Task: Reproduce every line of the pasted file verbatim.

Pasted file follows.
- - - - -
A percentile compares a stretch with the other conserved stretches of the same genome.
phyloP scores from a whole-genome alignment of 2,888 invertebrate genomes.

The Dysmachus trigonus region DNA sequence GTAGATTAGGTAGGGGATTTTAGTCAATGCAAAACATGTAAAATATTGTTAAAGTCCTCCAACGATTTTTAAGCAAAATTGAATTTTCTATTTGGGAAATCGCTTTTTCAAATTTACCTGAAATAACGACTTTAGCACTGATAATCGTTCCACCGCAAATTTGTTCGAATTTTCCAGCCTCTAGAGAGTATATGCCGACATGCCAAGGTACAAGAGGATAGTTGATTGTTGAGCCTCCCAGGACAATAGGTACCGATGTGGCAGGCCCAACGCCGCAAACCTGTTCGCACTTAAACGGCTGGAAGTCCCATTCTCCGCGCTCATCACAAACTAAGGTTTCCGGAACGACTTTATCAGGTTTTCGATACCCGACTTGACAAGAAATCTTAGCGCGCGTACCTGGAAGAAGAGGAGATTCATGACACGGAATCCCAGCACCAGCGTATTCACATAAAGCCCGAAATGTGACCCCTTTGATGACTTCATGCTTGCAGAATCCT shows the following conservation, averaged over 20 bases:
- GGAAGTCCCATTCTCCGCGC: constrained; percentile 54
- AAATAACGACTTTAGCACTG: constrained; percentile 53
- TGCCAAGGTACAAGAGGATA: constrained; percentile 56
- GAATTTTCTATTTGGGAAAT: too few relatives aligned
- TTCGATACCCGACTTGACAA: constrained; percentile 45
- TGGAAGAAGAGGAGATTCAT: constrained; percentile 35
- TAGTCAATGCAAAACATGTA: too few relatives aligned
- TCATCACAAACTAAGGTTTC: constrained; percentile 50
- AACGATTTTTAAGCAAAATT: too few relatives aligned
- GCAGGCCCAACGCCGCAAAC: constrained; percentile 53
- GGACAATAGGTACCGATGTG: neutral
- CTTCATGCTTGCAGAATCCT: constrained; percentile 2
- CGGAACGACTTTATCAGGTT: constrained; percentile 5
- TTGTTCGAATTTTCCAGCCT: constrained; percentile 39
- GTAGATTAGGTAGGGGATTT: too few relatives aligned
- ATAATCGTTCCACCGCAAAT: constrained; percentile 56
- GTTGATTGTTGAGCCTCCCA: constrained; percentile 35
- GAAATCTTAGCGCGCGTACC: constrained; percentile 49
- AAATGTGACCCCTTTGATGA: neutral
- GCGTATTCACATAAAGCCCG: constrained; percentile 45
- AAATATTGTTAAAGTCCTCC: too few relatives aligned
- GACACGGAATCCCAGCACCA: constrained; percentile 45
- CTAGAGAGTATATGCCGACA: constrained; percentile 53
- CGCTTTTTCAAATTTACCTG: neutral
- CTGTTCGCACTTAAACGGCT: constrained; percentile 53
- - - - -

A percentile compares a stretch with the other conserved stretches of the same genome.
phyloP scores from a whole-genome alignment of 2,888 invertebrate genomes.

The Dysmachus trigonus region DNA sequence GTAGATTAGGTAGGGGATTTTAGTCAATGCAAAACATGTAAAATATTGTTAAAGTCCTCCAACGATTTTTAAGCAAAATTGAATTTTCTATTTGGGAAATCGCTTTTTCAAATTTACCTGAAATAACGACTTTAGCACTGATAATCGTTCCACCGCAAATTTGTTCGAATTTTCCAGCCTCTAGAGAGTATATGCCGACATGCCAAGGTACAAGAGGATAGTTGATTGTTGAGCCTCCCAGGACAATAGGTACCGATGTGGCAGGCCCAACGCCGCAAACCTGTTCGCACTTAAACGGCTGGAAGTCCCATTCTCCGCGCTCATCACAAACTAAGGTTTCCGGAACGACTTTATCAGGTTTTCGATACCCGACTTGACAAGAAATCTTAGCGCGCGTACCTGGAAGAAGAGGAGATTCATGACACGGAATCCCAGCACCAGCGTATTCACATAAAGCCCGAAATGTGACCCCTTTGATGACTTCATGCTTGCAGAATCCT shows the following conservation, averaged over 20 bases:
- GGAAGTCCCATTCTCCGCGC: constrained; percentile 54
- AAATAACGACTTTAGCACTG: constrained; percentile 53
- TGCCAAGGTACAAGAGGATA: constrained; percentile 56
- GAATTTTCTATTTGGGAAAT: too few relatives aligned
- TTCGATACCCGACTTGACAA: constrained; percentile 45
- TGGAAGAAGAGGAGATTCAT: constrained; percentile 35
- TAGTCAATGCAAAACATGTA: too few relatives aligned
- TCATCACAAACTAAGGTTTC: constrained; percentile 50
- AACGATTTTTAAGCAAAATT: too few relatives aligned
- GCAGGCCCAACGCCGCAAAC: constrained; percentile 53
- GGACAATAGGTACCGATGTG: neutral
- CTTCATGCTTGCAGAATCCT: constrained; percentile 2
- CGGAACGACTTTATCAGGTT: constrained; percentile 5
- TTGTTCGAATTTTCCAGCCT: constrained; percentile 39
- GTAGATTAGGTAGGGGATTT: too few relatives aligned
- ATAATCGTTCCACCGCAAAT: constrained; percentile 56
- GTTGATTGTTGAGCCTCCCA: constrained; percentile 35
- GAAATCTTAGCGCGCGTACC: constrained; percentile 49
- AAATGTGACCCCTTTGATGA: neutral
- GCGTATTCACATAAAGCCCG: constrained; percentile 45
- AAATATTGTTAAAGTCCTCC: too few relatives aligned
- GACACGGAATCCCAGCACCA: constrained; percentile 45
- CTAGAGAGTATATGCCGACA: constrained; percentile 53
- CGCTTTTTCAAATTTACCTG: neutral
- CTGTTCGCACTTAAACGGCT: constrained; percentile 53